Chickens

Resources About Chickens

Nutritional, living space, and social recommendations for chicks in an animal sanctuary environment!
Nutritional, living space, and social recommendations for chicks in an animal sanctuary environment!
An image of two white domesticated geese standing in front of two grey domesticated geese, with a Canada goose in the background.
Want to learn more about how to safely catch stray birds for your animal organization? Check out Part II of our four part series!
Want to learn more about how to safely catch stray birds for your animal organization? Check out Part II of our four part series!
An image of a city alley at night, with a rooster standing under streetlights.
Want to learn more about how to safely catch stray birds for your animal organization? Check out Part II of our four part series!
Want to learn more about how to safely catch stray birds for your animal organization? Check out Part II of our four part series!
Banner reading "6 Signs Of A Healthy Chicken"
This handy infographic covers six things to look for when trying to ascertain whether a chicken resident is in good health or not.
This handy infographic covers six things to look for when trying to ascertain whether a chicken resident is in good health or not.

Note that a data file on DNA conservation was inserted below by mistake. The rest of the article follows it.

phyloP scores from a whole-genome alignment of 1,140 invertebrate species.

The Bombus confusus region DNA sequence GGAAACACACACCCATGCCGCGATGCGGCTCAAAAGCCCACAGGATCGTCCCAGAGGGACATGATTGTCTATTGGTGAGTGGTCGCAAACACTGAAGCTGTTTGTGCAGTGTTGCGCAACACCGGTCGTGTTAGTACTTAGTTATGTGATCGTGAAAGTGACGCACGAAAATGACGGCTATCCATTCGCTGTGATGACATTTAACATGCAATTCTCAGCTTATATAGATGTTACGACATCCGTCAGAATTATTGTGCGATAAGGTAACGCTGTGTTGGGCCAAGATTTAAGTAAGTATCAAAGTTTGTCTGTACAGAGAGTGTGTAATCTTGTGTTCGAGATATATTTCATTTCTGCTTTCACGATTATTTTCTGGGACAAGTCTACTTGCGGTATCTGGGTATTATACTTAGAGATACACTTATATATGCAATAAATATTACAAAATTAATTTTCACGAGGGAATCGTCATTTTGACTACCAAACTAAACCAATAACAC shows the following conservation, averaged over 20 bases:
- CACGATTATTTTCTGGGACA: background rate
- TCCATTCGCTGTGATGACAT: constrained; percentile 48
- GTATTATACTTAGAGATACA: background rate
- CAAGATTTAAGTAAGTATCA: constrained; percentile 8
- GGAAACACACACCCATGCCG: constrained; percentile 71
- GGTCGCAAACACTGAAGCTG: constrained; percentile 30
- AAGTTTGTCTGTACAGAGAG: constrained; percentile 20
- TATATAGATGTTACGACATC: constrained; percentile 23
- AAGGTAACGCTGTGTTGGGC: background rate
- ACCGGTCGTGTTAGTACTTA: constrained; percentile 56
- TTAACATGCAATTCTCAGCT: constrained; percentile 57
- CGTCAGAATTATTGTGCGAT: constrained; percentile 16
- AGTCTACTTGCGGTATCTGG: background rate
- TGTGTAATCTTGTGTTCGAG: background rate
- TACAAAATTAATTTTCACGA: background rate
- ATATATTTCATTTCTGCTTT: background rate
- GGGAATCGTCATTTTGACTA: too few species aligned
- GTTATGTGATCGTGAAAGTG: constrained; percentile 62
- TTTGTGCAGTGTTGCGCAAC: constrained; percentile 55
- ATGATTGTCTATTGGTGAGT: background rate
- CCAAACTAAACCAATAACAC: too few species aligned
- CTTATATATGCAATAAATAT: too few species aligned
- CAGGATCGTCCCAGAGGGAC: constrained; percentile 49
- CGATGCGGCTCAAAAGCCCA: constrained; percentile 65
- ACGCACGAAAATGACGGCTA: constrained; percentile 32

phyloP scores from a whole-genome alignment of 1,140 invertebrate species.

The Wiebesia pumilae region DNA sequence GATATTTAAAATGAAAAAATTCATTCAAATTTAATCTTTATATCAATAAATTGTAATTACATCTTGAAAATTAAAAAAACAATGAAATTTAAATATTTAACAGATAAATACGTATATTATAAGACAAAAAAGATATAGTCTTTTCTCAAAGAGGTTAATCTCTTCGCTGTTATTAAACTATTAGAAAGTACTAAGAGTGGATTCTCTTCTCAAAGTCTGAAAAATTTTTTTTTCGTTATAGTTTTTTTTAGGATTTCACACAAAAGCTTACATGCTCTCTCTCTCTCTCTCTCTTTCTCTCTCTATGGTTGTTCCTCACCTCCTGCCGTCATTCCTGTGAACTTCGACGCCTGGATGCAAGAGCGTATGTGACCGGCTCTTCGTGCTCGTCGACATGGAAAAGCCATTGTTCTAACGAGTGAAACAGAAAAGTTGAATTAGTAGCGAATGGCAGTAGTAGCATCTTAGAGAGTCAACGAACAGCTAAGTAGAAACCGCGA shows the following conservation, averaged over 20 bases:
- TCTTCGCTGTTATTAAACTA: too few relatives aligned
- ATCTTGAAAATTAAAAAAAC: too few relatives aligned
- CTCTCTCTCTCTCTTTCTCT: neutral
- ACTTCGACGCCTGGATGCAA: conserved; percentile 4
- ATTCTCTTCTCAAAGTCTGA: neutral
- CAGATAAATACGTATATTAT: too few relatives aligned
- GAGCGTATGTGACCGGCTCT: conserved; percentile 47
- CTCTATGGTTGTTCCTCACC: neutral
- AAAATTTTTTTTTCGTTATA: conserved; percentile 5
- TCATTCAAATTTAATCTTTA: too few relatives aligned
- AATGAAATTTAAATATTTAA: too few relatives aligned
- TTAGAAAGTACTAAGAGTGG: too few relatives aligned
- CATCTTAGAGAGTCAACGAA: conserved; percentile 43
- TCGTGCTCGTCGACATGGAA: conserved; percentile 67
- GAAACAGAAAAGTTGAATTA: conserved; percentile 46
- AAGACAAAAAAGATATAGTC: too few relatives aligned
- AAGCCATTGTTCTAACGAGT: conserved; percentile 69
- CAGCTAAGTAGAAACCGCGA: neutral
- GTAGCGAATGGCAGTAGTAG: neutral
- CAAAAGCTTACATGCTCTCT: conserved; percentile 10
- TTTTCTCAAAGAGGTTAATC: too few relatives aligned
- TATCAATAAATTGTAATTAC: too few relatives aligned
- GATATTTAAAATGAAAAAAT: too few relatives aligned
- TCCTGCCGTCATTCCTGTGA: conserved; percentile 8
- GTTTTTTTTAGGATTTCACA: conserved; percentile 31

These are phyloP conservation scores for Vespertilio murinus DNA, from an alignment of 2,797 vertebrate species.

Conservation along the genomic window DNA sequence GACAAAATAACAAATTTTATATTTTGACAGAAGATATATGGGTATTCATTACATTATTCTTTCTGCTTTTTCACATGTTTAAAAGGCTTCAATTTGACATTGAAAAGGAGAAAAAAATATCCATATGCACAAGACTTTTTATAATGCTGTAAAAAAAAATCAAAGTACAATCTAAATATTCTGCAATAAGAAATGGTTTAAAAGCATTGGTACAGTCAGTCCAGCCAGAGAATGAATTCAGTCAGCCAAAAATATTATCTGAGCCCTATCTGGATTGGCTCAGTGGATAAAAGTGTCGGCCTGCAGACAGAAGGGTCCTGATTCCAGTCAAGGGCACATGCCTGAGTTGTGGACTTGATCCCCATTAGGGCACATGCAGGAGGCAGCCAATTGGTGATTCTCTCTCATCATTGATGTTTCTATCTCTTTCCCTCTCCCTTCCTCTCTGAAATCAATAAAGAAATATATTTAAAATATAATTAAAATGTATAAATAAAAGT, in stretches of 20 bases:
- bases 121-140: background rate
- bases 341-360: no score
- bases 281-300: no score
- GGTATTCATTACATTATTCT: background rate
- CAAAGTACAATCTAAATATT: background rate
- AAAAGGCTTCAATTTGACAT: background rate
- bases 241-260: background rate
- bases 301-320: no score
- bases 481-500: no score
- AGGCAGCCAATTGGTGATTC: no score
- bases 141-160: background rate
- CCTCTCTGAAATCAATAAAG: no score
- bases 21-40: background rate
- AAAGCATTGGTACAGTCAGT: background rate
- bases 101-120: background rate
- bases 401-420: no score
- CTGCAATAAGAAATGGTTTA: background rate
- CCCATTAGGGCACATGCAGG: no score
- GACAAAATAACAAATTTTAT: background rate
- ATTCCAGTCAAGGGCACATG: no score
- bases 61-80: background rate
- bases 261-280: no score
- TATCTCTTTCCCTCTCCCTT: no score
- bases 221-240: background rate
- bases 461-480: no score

An image of three panes from a brochure. The leftmost panel shows a rooster standing on an exam table. The middle panel shows a graphic of a rooster and a book, as well as two photos of roosters and a graphic of a chicken. The third panel on the right shows an image of a woman holding a rooster.
A new sanctuary brochure for so that you can help more folks learn some truths about roosters, which may help with facilitating rooster retention,
A new sanctuary brochure for so that you can help more folks learn some truths about roosters, which may help with facilitating rooster retention, getting foster homes, and more adopters!
The history and current challenges of the domesticated chicken.
The history and current challenges of the domesticated chicken.

Fun Facts About Chickens

Did you know that many chickens (less so in large breed chickens) choose to “work” for their food? This is called contra-freeloading. Chickens have demonstrated that they will often choose to press a button or ring a bell for food instead of eating from a readily available food source. They may enjoy the extra engagement and stimulation provided.
Chickens are able to see more colors than humans! While the human retina contains cones that are sensitive to wavelengths of red, blue and green, chickens have an additional cone that can detect violet wavelengths, including some ultraviolet wavelengths!
While it might just sound like a bunch of clucking to an unfamiliar observer, chicken “language” consists of at least 24 different vocalizations! This doesn’t even include how they communicate through visual displays.

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